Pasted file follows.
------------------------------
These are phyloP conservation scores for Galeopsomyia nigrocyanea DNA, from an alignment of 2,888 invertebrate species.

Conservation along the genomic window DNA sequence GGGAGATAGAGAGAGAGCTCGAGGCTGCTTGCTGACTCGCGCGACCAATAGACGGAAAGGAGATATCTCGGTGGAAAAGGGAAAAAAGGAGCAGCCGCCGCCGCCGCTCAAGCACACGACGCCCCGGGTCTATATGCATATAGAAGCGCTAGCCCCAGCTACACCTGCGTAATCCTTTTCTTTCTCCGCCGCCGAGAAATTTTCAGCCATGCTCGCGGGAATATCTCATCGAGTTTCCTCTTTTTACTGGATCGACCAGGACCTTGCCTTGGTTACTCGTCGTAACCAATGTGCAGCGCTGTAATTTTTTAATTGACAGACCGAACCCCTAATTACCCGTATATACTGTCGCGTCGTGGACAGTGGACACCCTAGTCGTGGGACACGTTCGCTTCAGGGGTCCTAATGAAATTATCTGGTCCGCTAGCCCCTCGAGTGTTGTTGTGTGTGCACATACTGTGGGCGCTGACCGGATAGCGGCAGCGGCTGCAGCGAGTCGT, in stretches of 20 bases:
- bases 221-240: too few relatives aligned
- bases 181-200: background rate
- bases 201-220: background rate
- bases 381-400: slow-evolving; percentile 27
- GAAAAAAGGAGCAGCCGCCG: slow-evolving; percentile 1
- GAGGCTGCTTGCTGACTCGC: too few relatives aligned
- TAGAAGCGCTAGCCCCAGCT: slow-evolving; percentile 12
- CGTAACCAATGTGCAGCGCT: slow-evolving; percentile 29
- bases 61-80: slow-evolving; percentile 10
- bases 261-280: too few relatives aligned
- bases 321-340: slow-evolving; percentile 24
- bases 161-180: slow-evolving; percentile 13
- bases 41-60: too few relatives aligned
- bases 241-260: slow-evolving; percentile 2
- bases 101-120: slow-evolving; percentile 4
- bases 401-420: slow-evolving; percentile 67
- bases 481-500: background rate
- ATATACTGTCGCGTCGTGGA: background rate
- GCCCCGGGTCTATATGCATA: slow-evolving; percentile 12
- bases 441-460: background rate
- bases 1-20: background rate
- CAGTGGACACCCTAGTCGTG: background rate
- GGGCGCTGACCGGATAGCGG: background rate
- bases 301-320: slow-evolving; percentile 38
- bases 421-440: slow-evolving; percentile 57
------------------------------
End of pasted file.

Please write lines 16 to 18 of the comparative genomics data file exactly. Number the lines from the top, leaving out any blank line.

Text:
- bases 241-260: slow-evolving; percentile 2
- bases 101-120: slow-evolving; percentile 4
- bases 401-420: slow-evolving; percentile 67